US re­gional banks ben­e­fit in ab­sen­tia

The Pak Banker - - COMPANIES/BOSS -

Euro­peans set­ting out to dis­cover the States head for New York, Bos­ton or San Fran­cisco. But lat­ter- day De Toc­quevilles should visit cities such as Dal­las, Cleve­land or Buf­falo if their cu­rios­ity ex­tends to find­ing out what is deemed best in US bank­ing.

The shares of fi­nan­cial in­sti­tu­tions based in these re­gional cen­tres trade at earn­ings mul­ti­ples that should hum­ble uni­ver­sal and in­vest­ment banks like JPMor­gan and Gold­man Sachs.

How­ever, Wall Streeters' nat­u­rally low lev­els of hu­mil­ity hor­mone will be fur­ther sup­pressed by the top 5 banks win­ning 33.5 per cent of the fee pool in the year to date, com­pared with the fee­ble 17.2 per cent com­manded by their top 5 Euro­pean ri­vals.

This re­flects the shrink­age of the in­vest­ment bank­ing di­vi­sions of Old World banks such as Bar­clays and UBS in an era of higher cap­i­tal buf­fers. Another fac­tor has been a surge in US M&A at a time of low in­ter­est rates and healthy eco­nomic growth. Takeovers by US cor­po­ra­tions have to­talled a record $1.2tn in the year to date.

The only time Euro­pean deals ap­proached that fig­ure was in 2007. US in­vest­ment banks also ben­e­fit from higher lo­cal fees. They are about 7 per cent for small floats com­pared with 2 per cent in the UK. US banks an­a­lyst Guy Moszkowski says: "The view of se­nior cor­po­rate man­age­ment is that ad­vice from in­vest­ment bankers is too crit­i­cal to hag­gle over."

He jokes that in Europe "it is seen as a priv­i­lege to lose money".

Such dis­par­i­ties ex­plain why the uni­ver­sal bank­ing model re­mains ten­able for US ex­em­plars, but not for Euro­peans. Even in the US it is im­paired by opaque earn­ings and ac­cre­tions of con­duct fines. In­vestors pre­fer fast­grow­ing re­gional bank­ing groups such as Utah- head­quar­tered Zions, which trades at a 50 per cent earn­ings pre­mium to Gold­man Sachs. The rea­son? Such in­sti­tu­tions are gen­er­ally ab­sent from the league ta­bles in­vest­ment bankers ob­sess over.

JRR Tolkien de­picted Shire folk as cud­dly lit­tle hob­bits with furry feet. But the boss of Ir­ish drugs group Shire, Flem­ming Orn­skov, must look more like a dark rider to Bax­alta, the US ri­val he as­pires to buy for $30bn.

As for long fund elves, some are likely to quit the bat­tle­field, to be re­placed by the orcs of event-driven hedge fund man­age­ment.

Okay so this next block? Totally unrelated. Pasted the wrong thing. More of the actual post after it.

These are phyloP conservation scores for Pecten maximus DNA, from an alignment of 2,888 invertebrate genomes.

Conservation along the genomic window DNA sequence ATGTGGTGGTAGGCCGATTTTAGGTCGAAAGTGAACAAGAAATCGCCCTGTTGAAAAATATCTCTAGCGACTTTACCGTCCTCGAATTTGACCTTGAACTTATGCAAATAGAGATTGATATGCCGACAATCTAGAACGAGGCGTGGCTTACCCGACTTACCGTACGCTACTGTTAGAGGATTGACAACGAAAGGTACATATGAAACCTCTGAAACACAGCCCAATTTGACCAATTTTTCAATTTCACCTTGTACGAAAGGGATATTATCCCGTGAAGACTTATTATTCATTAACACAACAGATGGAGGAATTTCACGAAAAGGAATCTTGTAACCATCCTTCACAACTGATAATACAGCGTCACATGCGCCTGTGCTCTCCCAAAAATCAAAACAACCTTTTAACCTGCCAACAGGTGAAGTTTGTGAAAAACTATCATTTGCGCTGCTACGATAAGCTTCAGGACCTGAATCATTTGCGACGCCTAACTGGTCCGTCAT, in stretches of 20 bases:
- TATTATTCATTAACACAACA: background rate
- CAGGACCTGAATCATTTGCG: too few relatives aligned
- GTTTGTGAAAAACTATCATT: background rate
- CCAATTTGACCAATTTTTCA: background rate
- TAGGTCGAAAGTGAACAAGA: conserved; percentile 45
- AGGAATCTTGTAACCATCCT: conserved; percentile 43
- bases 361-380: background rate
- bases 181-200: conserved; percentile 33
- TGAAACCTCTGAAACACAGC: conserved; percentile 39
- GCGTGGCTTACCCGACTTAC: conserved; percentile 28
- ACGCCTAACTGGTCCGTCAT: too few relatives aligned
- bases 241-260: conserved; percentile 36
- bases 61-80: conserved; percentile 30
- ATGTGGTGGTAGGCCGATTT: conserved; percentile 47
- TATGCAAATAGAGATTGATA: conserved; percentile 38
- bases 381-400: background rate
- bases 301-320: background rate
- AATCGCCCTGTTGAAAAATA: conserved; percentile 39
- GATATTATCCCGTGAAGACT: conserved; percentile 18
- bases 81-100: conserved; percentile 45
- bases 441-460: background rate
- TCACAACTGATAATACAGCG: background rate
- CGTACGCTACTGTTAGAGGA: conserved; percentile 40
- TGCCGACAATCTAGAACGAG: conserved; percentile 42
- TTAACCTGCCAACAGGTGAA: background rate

These war­like types are al­ways at­tracted by a scrap, which is what Shire's hos­tile ap­proach has kicked off. Mr Orn­skov, a su­per-am­bi­tious Dane, be­lieves buy­ing Bax­alta will make Shire a world beater in rare dis­ease drugs, while re­duc­ing its de­pen­dence on ma­ture hy­per­ac­tiv­ity treat­ments.

In­vestors are mulling it over. Shire shares have dropped 6 per cent while Bax­alta's have jumped 10 per cent. Will Shire go higher than its $45 per share open­ing shot? Per­haps only if the US hae­mophilia spe­cial­ist lets Mr Orn­skov peek at its books.

Most long funds hold Bax­alta shares be­cause they owned stock in a Bax­ter, a med­i­cal com­pany that de­merged drugs di­vi­sion Bax­alta a month ago.

Those rat­tled by bid un­cer­tainty could lock in a gain by selling their Bax­alta shares to hed­gies with stronger nerves.

Bax­ter could be tempted to fol­low suit. The US com­pany still holds 19 per cent of Bax­alta. US tax author­i­ties would hit the erst­while par­ent with a multi­bil­lion dol­lar tax claim if they de­cided a de­merger fol­lowed by a takeover was an avoid­ance ruse. Selling to the hedgie would be one way for Bax­ter to re­duce that risk.

Spoof rock band Spinal Tap ac­ci­den­tally or­dered a Stone­henge stage prop that was 18 inches rather than 18 feet high. Mud­dling met­rics also re­sult in in­ac­cu­rate risk pric­ing. Shares in Coca-Cola HBC have bounced around this year partly in re­sponse to the pos­si­bil­ity of Grexit.

The pop bot­tler is the big­gest com­pany on the Athens bourse and a FTSE 100 mem­ber.

How­ever, lit­tle of its busi­ness is in its coun­try of ori­gin. Here it is do­ing de­cently, but it was emerg­ing mar­ket strength that prompted an 8.5 per cent share price rise.

The stock of travel group Tui, which has Greek link­age too, was up about the same amount. Tui said a slew of can­cel­la­tions of Greek hol­i­days had been short­lived. The real is­sue was June's Tu­nisian beach mas­sacre. The group rightly stressed that the €35m-€40m over­head was neg­li­gi­ble com­pared with hu­man costs.

Shares rose in re­sponse to a guar­an­tee that group op­er­at­ing prof­its would in­crease 12.5-15 per cent.

If the mar­ket had pre­vi­ously mis­priced the Greek risks of both busi­nesses it was the re­sult of mud­dling po­lit­i­cal met­rics, where Grexit mat­ters hugely, with fi­nan­cial ones, where it mat­ters less. As for Stone­henge, Lom­bard once made the mis­take of telling a vis­it­ing Greek he re­ally ought to see the Ne­olithic site. "The na­tional trea­sures I'm keen­est to see here are the Parthenon friezes," he said, acidly. These, con­tro­ver­sially, are in the Bri­tish Mu­seum.

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